A dynamic view of trauma/hemorrhage-induced inflammation in mice: Principal drivers and networks

Qi Mi, Gregory Constantine, Cordelia Ziraldo, Alexey Solovyev, Andres Torres, Rajaie Namas, Timothy Bentley, Timothy R. Billiar, Ruben Zamora, Juan Carlos Puyana, Yoram Vodovotz*

*Corresponding author for this work

Research output: Contribution to journalArticlepeer-review

84 Scopus citations

Abstract

Background: Complex biological processes such as acute inflammation induced by trauma/hemorrhagic shock/ (T/HS) are dynamic and multi-dimensional. We utilized multiplexing cytokine analysis coupled with data-driven modeling to gain a systems perspective into T/HS. Methodology/Principal Findings: Mice were subjected to surgical cannulation trauma (ST) ± hemorrhagic shock (HS; 25 mmHg), and followed for 1, 2, 3, or 4 h in each case. Serum was assayed for 20 cytokines and NO2-/NO3-. These data were analyzed using four data-driven methods (Hierarchical Clustering Analysis [HCA], multivariate analysis [MA], Principal Component Analysis [PCA], and Dynamic Network Analysis [DyNA]). Using HCA, animals subjected to ST vs. ST + HS could be partially segregated based on inflammatory mediator profiles, despite a large overlap. Based on MA, interleukin [IL]-12p40/p70 (IL-12.total), monokine induced by interferon-γ (CXCL-9) [MIG], and IP-10 were the best discriminators between ST and ST/HS. PCA suggested that the inflammatory mediators found in the three main principal components in animals subjected to ST were IL-6, IL-10, and IL-13, while the three principal components in ST + HS included a large number of cytokines including IL-6, IL-10, keratinocyte-derived cytokine (CXCL-1) [KC], and tumor necrosis factor-α [TNF-α]. DyNA suggested that the circulating mediators produced in response to ST were characterized by a high degree of interconnection/complexity at all time points; the response to ST + HS consisted of different central nodes, and exhibited zero network density over the first 2 h with lesser connectivity vs. ST at all time points. DyNA also helped link the conclusions from MA and PCA, in that central nodes consisting of IP-10 and IL-12 were seen in ST, while MIG and IL-6 were central nodes in ST + HS. Conclusions/Significance: These studies help elucidate the dynamics of T/HS-induced inflammation, complementing other forms of dynamic mechanistic modeling. These methods should be applicable to the analysis of other complex biological processes.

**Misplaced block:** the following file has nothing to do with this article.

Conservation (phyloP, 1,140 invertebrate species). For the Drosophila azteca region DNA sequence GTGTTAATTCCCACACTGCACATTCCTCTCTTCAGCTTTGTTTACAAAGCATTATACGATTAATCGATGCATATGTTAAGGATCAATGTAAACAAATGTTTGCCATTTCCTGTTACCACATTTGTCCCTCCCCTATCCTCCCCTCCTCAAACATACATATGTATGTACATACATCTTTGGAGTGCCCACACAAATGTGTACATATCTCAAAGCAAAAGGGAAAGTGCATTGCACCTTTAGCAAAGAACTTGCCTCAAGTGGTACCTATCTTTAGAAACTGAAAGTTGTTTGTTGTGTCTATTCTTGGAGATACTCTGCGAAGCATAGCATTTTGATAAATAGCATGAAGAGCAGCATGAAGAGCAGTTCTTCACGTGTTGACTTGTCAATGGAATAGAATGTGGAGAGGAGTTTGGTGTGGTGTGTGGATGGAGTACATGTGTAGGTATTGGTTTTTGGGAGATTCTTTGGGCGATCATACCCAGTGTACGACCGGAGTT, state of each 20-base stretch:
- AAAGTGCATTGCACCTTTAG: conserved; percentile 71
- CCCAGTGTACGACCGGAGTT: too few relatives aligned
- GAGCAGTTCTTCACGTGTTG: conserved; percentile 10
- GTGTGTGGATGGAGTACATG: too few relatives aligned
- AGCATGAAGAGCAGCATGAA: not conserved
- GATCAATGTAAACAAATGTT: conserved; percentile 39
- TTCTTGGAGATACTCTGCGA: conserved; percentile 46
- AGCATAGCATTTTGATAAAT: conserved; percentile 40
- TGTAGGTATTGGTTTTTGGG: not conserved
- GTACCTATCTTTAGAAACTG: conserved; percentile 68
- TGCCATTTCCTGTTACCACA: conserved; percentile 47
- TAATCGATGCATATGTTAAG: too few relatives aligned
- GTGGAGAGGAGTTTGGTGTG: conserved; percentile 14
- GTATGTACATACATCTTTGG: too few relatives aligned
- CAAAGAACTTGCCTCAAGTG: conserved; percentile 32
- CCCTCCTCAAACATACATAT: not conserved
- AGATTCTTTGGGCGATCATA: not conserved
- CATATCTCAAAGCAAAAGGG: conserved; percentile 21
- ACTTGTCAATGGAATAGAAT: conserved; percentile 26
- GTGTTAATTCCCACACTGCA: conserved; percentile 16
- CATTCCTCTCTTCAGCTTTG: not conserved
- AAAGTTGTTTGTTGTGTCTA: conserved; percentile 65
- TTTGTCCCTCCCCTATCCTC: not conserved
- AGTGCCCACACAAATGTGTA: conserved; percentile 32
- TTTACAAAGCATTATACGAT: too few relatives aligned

Original languageEnglish
Article numbere19424
JournalPLoS ONE
Volume6
Issue number5
DOIs
StatePublished - 2011
Externally publishedYes

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